The distribution of operating expenses reveals a lot of dispersion, as well as regional differences. South Asian MFIs are the most efficient, while those in Sub-Saharan Africa and Latin America are the least efficient. It would nonetheless be naive to argue that all MFIs should aim for efficiency levels similar to those of South Asian MFIs: salaries in South Asia (the main component of operating expenses) tend to be among the lowest in the world, and MFIs predominately operate through solidarity groups and village banks.
Operating Expense as Percentage of Average Gross Loan Portfolio
The distribution of cost per borrower reveals a lot of dispersion as well, with the least efficient quartile of MFIs having costs per borrower over 12 – 16 per cent of GNI per capita historically, while the most efficient quartile have costs per borrower under 3 per cent of GNI per capita.
Cost per Borrower as Percentage of GNI per capita
1/ 95% percentile (87%) was omitted from the graph for visual purposes.
Larger Loans are more expensive, but cheaper per dollar per dollar lent
Average loan size is one of the most important determinants of the average cost of microcredit. The average cost per dollar lent (OER) is lower for larger loans, while the average cost per borrower is higher. This relationship is the main reason why smaller loans require higher interest rates than larger loans. As shown in the graph, the effect of loan size is particularly relevant for loan sizes under 20 percent of GNI per capita, and starts diluting for loan sizes over 100 per cent of GNI per capita.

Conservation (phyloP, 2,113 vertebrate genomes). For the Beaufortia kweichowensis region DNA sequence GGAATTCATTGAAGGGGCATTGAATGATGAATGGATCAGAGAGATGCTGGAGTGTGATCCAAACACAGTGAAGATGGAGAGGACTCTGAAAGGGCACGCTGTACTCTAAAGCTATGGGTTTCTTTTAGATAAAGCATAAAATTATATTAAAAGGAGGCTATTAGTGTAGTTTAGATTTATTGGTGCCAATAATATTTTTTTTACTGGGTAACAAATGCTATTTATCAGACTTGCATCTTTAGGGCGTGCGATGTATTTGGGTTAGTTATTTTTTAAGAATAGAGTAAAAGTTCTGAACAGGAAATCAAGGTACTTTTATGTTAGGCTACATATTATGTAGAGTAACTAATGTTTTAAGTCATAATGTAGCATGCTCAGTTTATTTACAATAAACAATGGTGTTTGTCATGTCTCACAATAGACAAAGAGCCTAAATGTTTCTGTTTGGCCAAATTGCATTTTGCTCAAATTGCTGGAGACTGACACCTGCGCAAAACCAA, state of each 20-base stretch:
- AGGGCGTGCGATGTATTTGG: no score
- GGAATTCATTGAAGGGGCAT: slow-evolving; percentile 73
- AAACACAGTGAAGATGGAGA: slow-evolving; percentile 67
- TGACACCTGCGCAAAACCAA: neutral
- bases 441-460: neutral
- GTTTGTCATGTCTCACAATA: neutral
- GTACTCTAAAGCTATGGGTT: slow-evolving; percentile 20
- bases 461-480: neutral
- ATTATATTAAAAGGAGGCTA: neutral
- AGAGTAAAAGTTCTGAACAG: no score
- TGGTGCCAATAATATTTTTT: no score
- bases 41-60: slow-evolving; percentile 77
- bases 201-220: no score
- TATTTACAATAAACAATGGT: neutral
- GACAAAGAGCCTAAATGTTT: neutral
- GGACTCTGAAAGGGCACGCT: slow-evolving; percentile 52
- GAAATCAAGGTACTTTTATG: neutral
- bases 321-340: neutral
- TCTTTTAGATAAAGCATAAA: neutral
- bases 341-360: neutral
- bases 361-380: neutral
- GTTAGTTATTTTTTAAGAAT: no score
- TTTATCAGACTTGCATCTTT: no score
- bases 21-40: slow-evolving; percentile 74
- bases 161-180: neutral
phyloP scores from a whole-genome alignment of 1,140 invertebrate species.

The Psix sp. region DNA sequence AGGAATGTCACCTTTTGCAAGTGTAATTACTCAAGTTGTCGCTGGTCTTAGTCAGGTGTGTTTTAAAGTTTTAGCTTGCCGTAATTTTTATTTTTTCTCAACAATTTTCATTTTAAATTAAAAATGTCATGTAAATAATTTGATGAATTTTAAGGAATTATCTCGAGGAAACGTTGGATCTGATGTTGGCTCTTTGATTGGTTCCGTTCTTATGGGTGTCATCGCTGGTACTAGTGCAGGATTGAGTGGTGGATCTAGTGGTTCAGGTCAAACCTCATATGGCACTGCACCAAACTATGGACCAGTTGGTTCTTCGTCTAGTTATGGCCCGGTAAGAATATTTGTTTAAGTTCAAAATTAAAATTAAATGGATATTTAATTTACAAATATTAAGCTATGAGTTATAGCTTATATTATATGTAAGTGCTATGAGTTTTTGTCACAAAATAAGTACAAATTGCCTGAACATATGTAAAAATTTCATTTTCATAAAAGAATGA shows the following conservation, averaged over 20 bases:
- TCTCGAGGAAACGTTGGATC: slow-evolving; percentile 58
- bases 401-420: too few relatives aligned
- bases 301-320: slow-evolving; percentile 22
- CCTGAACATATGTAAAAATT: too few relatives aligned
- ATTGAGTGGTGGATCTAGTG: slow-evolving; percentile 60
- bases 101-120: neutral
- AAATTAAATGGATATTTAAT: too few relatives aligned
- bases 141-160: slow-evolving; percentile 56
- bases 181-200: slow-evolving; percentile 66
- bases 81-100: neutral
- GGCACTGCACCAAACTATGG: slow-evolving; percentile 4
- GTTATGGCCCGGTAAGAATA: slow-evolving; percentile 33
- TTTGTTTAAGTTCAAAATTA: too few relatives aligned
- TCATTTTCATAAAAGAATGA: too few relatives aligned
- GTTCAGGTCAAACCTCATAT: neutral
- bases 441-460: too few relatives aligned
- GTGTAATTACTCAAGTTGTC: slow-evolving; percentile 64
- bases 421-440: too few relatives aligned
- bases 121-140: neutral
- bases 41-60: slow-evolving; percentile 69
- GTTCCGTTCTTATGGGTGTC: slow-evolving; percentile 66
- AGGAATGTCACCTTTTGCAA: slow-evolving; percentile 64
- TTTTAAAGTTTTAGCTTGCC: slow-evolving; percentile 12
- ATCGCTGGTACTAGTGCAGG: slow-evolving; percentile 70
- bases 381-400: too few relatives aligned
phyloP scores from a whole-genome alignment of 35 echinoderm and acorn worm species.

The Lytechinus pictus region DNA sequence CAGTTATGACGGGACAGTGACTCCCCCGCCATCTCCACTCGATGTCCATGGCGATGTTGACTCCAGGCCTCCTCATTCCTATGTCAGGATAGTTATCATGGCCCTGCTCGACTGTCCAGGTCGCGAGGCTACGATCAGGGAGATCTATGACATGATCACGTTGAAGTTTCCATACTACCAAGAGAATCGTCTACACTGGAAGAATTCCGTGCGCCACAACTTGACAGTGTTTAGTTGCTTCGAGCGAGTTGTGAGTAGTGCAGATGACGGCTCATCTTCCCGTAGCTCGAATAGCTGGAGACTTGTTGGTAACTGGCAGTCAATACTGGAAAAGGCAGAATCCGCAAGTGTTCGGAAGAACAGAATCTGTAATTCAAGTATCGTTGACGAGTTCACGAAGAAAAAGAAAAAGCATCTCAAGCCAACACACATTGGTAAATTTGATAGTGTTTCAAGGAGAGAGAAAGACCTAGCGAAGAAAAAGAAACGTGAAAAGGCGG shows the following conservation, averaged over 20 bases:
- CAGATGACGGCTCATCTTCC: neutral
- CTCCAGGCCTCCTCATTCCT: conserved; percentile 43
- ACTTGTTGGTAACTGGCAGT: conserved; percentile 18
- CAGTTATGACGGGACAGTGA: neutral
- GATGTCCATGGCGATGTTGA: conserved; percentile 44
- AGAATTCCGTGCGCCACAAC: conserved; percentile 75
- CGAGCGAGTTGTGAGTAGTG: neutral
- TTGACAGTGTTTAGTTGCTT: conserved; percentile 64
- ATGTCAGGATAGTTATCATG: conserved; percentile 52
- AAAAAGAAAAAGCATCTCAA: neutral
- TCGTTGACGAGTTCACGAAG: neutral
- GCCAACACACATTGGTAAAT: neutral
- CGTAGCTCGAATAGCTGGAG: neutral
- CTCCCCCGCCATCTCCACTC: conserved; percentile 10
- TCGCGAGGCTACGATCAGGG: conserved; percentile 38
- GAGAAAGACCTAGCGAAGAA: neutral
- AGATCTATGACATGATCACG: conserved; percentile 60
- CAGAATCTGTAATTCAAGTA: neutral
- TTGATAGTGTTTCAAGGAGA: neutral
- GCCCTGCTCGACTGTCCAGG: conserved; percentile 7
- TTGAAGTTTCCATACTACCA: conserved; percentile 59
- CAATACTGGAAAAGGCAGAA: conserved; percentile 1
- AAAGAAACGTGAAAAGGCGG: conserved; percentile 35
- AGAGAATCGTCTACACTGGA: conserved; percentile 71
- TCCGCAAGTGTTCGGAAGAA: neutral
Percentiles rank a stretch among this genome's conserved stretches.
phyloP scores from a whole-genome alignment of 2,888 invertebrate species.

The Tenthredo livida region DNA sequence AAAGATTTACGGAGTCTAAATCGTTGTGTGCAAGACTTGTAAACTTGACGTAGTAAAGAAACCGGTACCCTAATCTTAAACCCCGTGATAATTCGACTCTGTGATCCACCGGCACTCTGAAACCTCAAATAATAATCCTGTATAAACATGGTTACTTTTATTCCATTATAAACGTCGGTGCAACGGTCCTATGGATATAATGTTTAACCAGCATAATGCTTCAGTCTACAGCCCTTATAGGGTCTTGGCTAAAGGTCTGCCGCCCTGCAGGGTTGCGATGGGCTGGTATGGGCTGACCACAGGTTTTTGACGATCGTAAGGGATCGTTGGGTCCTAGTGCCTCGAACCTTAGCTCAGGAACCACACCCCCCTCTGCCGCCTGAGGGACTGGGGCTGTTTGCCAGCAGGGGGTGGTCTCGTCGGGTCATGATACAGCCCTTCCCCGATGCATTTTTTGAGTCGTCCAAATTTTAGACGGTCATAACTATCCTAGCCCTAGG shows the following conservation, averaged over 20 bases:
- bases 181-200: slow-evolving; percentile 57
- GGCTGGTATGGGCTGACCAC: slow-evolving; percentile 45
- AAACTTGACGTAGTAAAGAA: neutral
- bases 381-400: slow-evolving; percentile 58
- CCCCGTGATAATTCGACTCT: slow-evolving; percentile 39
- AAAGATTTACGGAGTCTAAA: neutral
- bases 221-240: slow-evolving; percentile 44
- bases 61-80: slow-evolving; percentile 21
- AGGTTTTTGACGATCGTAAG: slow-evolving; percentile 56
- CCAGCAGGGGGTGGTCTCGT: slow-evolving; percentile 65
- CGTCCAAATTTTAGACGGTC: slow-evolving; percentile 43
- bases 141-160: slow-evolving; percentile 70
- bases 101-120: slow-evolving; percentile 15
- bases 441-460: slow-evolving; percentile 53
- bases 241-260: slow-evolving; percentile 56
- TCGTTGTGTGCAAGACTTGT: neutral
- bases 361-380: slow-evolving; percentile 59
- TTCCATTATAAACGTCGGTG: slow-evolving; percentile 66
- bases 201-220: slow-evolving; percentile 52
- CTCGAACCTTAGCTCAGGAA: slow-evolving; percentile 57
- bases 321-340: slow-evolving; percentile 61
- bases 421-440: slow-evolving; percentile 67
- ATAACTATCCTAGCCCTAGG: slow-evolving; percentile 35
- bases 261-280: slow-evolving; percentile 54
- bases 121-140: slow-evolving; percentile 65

Efficiency Levels versus Average Loan Size as % of GNI per capita
MFIs were grouped by loan size in bins for each 20 percent increase in loan size and median values calculated per group. The size of the circles represents the number of active borrowers for the group.
Efficiency improvements with scale
Larger MFIs have both lower costs per borrower and costs per dollar lent. In particular, efficiency gains are larger for MFIs with fewer than 20,000 borrowers. As previously discussed, since larger MFIs are probably older (learning curve effect) and disburse larger loans sizes, not all improvements in efficiency shown in the graph are directly associated with scale.
Efficiency Levels versus Number of Borrowers
MFIs were grouped by age in five year intervals, and median cost levels were computed for each group.